TechCrunch+ Review: Pricing Strategy, Due Diligence, Presentation Fever

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US inflation hit a 40-year high, but a 23-ounce can of AriZona iced tea is still 99 cents. Founder and CEO Don Vultaggio says he plans to keep the price at the level it has been since the company was founded 30 years ago.

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“Consumers don’t want another price hike from a guy like me,” the self-made billionaire said in an interview with the Los Angeles Times.

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Unlike soft drinks, startups are not a mass business and start-up companies need to review their pricing models on a regular basis. The competitive landscape is in constant flux and every time they release a new product or service, the revenue streams need to be revised.

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In his latest post on TC+, Michael Perez, director of development and data at venture capital firm M13, shares five questions he uses to develop a pricing strategy frameworkand three metrics of value and a detailed measurement plan for the GTM strategy.

“Pricing models that scale with cost tend to reflect more value in terms of revenue and margin,” he writes. “The contribution margin can then be reinvested in sales and marketing or operations to create more value.”

Until you do extensive research on your users and competitors, you won’t be able to know if your services are priced incorrectly. Usage habits are just one of the customer willingness to pay signals, so Martinez shares several strategies and targets for building scalable models.

“The principles are basic, but it’s easy for founding teams to miss important details,” he says.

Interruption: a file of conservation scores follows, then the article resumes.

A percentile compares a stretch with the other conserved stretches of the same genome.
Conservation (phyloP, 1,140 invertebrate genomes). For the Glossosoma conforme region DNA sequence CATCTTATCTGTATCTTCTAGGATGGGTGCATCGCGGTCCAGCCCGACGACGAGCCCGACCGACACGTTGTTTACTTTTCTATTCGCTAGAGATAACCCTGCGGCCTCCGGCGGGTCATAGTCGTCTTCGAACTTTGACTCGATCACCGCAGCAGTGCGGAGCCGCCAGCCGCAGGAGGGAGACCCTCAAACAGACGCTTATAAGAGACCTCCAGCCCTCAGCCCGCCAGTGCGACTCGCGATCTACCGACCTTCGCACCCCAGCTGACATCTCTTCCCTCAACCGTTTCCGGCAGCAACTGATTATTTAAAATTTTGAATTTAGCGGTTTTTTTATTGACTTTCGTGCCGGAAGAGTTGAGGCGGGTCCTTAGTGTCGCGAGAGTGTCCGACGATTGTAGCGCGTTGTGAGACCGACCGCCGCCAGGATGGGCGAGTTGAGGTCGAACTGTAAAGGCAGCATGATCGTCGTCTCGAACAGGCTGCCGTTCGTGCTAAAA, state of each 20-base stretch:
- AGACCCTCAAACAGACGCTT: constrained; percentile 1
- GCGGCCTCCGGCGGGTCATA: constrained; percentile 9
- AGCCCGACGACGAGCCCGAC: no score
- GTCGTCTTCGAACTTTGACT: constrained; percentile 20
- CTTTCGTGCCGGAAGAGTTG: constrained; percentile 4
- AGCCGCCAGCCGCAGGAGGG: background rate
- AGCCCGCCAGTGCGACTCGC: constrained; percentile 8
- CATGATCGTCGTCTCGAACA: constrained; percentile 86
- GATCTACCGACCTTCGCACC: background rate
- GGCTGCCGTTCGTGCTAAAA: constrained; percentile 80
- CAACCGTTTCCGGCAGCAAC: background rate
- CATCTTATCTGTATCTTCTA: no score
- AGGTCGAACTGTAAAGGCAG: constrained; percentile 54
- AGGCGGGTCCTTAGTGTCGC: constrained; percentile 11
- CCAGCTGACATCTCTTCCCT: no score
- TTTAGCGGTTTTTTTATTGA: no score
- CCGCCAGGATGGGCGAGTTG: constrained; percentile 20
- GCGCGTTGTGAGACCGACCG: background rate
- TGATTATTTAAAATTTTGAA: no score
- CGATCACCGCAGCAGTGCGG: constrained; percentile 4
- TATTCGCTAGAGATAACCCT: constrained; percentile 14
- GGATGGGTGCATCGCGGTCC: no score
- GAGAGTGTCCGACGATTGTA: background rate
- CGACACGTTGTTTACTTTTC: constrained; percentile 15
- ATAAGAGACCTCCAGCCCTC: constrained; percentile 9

Thank you very much for reading

Walter Thompson
Senior Editor at TechCrunch+

Carl Alomar of M13: 6 Strategies for Leading Startups During a Recession

Flints with a miniature model of a makeshift passenger ship

Image credits: Horstgerlach (Opens in a new window) / Getty Images

Basic best practices won’t help your company survive this winter, so I invited M13 Managing Partner Carl Alomar to join me on Twitter Space to discuss the following:

  1. Using “ruthless prioritization” to find evidence.
  2. Investors still expect “healthy growth”.
  3. Why founders need to secure a runway for more than 24 months.
  4. How to talk to investors about a reversal.
  5. When can you leave money on the table.
  6. What you need to do differently to raise funds during the economic downturn.

Based on his experience leading startups during the dot-com crash of 2000 and the Great Recession of 2008, Alomar said it’s critical for founders to be strategic, not reactive.

Whether or not you feel like a leader, “the decisions you make in your business will affect all the people who work for you, so you need to be able to manage and communicate very effectively with all of these stakeholders,” he said. .

How can your company implement a usage-based business model like AWS

Former AWS General Manager, CEO and Co-Founder Punit Gupta shared his seven-step plan for developing usage-based pricing models.

Gupta’s guide starts with an obvious point that confuses many cloud startups: integrate usage metering into your products and services. before you start.

“Knowing who is using what, when, where, and how much will help you gain valuable insight across functional groups and teams and make pricing much easier,” says Gupta.

Your fundraising presentation needs attachments. That’s why

In humans, the appendix is ​​a small tube located at the junction of the large and small intestines. For years it was thought to be a useless evolutionary leftover, but we’ve since learned that it helps boost the immune system.

Similarly, it might be tempting to perform an appendectomy on a fundraising table to reduce the number of slides, but it could deprive potential investors of the details they need to make a decision.

“If you start noticing patterns in the questions you get asked at presentation meetings, it could be a hint that some additional information will be useful to investors,” writes Haye Jan Kamps.

7 Ways Investors Can Gain Clarity When Conducting Technical Due Diligence

Magnifying glass focusing sunlight into dotted repetition against a turquoise background High angle view;  technical expertise

Image credits: MirageS (Opens in a new window) / Getty Images

A startup with a decent amount of funding can scale to a certain extent through sheer talent, but if its technology can’t scale either, you’re looking at a ship taking on water.

According to Roger Hurwitz, founding partner of Volition Capital, investors should take the time to technical expertise to understand the product, the team that builds it, and prioritize initiatives.

“Over time, technology should stop being a black box for investors.”

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